Athlete Quotes - USA Outdoor Track & Field Championships - Sunday, June 23

Athlete Quotes - USA Outdoor Track & Field Championships - Sunday, June 23

Provided by USATF

Athlete Quotes - USA Outdoor Track & Field Championships - Sunday, June 23

Quotes will be updated after each event

Team USA Head Women’s Coach Beth Alford Sullivan

On the World Championships team: “The team is shaping up extremely well. This was a tremendous championship. The athletes came in prepared and competed well. It will be an exciting summer."

On the strength of the U.S. team: “I think this group will be motivated. Everybody is excited to get over to Europe and make a stance. I think there is a lot of momentum coming off London and they want to back it up."

Team USA Head Men’s Coach Mike Holloway

On the World Championships team: "I agree with Beth. This will be an outstanding team with a lot of mixture of youth and veterans. Everybody seems to be fit and competing at a high level. We have a good young team that has stepped up to the plate. I think we’ll be fine with this group.”

On relays procedure: "It wlll be the same procedure as in past. Nothing has changed. We have a relay camp in a few weeks. We'll have more than six people because we want to run two relays. We won't over complicate it. We have two great coaches in Andrew Valmon and Amy Deem. So we'll follow their lead and give our opinions on some things.”

Adam Nelson, 2004 Olympic Gold Medalist - Men’s Shot Put

On the experience of getting his gold medal: "I think it's about as unusual for me as it is for y'all. This guy did this thing like nine years ago (2004 Olympics), what the heck is going on. Talk about milking it. Because it happened so long ago, I think the emotions are a little more subdued. It's been great because I've been able to share the experience with my family. I wouldn't have had that opportunity nine years ago.”

On waiting for the medal: "Better late than never. The way I look at it is I've got the rest of my life to be the gold medalist. I'm not going to look back. I've never looked back on any past victories or failures, I've always used them as learning points and ways to improve. That's how I'm going to look at this. This will be a way for me to learn and grow. Hopefully the message here is it does pay to do it the right way. It may not pay right away, but over the long term, you've always got your integrity and, eventually, it will pay off."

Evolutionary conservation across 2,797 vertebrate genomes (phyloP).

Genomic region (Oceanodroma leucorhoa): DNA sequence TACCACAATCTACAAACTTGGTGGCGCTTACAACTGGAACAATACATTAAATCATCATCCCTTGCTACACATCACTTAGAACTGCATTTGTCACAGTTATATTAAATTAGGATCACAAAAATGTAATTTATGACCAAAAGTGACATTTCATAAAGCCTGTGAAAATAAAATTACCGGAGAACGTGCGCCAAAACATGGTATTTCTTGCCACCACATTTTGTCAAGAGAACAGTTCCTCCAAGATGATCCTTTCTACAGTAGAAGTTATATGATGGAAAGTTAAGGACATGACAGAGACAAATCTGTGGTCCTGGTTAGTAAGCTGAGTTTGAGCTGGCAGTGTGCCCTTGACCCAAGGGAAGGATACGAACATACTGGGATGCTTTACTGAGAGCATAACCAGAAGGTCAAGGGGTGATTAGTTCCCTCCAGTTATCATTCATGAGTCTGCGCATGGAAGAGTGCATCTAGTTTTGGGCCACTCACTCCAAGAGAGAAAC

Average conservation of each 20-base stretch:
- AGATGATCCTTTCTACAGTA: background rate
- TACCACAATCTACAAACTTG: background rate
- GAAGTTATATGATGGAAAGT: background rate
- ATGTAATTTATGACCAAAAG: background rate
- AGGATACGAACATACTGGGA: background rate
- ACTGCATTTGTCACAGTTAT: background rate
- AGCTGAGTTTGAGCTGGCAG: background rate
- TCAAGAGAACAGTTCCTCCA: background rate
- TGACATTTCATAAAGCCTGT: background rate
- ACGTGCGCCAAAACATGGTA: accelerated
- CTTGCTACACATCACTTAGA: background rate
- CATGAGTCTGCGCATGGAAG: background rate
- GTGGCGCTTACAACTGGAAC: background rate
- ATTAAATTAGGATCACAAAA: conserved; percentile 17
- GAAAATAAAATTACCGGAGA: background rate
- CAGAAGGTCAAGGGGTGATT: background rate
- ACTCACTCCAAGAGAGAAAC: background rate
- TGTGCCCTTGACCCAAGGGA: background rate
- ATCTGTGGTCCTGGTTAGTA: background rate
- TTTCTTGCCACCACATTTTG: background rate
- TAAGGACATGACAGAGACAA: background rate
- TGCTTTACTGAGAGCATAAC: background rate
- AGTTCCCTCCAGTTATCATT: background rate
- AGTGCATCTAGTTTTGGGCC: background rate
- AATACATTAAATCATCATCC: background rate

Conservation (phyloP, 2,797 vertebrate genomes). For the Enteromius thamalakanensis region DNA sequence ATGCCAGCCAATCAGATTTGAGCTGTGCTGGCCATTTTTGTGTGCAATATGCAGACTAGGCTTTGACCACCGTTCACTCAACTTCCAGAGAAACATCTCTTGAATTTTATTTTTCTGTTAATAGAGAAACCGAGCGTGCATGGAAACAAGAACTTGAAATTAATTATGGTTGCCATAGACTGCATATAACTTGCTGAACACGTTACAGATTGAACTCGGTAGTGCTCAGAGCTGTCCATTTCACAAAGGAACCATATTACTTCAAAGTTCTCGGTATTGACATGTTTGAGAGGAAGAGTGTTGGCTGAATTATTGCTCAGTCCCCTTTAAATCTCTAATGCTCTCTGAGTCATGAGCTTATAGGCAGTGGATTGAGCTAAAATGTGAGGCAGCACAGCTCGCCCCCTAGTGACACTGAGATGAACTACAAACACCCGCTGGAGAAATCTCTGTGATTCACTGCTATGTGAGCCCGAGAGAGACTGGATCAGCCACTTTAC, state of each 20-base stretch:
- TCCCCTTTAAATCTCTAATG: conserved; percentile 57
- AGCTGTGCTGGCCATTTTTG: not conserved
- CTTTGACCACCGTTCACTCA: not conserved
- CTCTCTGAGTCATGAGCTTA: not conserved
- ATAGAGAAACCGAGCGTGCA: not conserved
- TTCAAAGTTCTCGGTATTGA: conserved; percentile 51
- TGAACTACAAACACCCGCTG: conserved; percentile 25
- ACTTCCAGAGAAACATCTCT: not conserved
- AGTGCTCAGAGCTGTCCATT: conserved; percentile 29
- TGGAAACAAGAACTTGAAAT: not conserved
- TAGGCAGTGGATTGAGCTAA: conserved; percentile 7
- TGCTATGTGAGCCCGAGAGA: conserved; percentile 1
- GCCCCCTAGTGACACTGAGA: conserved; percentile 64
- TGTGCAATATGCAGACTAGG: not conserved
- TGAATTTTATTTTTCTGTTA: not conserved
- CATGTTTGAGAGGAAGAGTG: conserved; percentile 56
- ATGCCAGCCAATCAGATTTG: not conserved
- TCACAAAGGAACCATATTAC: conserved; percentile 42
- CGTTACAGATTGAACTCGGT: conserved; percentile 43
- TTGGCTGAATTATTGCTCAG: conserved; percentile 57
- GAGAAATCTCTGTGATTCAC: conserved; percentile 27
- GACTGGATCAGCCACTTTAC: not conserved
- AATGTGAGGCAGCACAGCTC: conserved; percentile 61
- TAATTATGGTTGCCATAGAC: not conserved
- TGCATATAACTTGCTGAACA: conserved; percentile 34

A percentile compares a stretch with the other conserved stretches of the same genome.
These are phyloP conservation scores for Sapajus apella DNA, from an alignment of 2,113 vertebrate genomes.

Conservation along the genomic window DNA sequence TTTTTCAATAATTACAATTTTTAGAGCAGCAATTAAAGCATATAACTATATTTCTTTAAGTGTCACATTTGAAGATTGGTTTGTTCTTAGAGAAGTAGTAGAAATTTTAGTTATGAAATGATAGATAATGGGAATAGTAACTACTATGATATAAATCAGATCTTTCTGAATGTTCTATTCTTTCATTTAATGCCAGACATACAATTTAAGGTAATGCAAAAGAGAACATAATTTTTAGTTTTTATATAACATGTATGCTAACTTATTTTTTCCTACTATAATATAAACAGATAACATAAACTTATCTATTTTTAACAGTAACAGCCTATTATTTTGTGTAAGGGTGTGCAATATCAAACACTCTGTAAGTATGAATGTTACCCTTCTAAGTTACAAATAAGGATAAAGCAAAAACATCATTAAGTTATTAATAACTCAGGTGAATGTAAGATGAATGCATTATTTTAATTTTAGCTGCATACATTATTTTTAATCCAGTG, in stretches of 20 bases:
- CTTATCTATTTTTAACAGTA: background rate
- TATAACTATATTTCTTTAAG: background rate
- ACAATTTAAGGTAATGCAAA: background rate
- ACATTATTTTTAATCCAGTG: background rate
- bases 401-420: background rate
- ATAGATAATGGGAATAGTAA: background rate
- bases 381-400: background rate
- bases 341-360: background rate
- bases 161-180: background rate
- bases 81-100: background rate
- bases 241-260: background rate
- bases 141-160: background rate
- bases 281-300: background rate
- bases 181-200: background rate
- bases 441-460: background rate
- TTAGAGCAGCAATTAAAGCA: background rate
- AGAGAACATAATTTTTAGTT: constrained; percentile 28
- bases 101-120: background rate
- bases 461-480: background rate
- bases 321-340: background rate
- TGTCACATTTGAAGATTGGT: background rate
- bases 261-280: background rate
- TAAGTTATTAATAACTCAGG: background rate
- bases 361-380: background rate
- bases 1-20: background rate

Tyson Gay, Men’s Senior 200m - Champion

On the race: “It was OK, it was a little sluggish. I haven’t ran the curve in a long time. I sometimes have a tendency to lean over to much, I think that’s what I did a little bit, but I ended up coming out all right.”

On doing both 100 and 200: “Little bit of pride, little bit of ego, kind of made up my mind that I wanted to double, so I didn’t really want to give up on myself. As long as I feel good I wanted to go for it.”

On making the podium twice: “It feels good, reminding me that I haven’t won since 2008, it feels good to do that, I am happy to be healthy, happy that my teammate made it. Curtis Mitchell is my training partner, definitely happy that he made it.”

Isaiah Young, Men’s Senior 200m - 2nd Place

On making the World Championships team: “It feels good. My coach was telling me all year long that I was ready to do something special and he told me that, first of all, I needed to believe in myself to make that happen. I just came out here today, ran my race once again, got to the final, it was pretty impressive, but Coach was calling it all year.”

On his race: “Technically, I thought it was good. But the last 10, I kind of broke down, looking over at Tyson instead of just pumping through and keeping my form. I still think it’s a great day. I made the team, second place. It’s been a long year for me and I think that’s pretty good.”

Curtis Mitchell, Men’s Senior 200m – 3rd Place

On coming back from injuries to run a strong race: “It’s been two years since I came out of school so my body hasn’t been to 19 seconds since 2010. I’ve been hurt the last two years and even this year leading up to it. This was me digging deep, staying relaxed, hitting positions and not panicking when I see others in front of me. I focused on running my race because the finish is my strongest part. I’m glad I was able to put it together when it mattered and seal my ticket for Moscow.”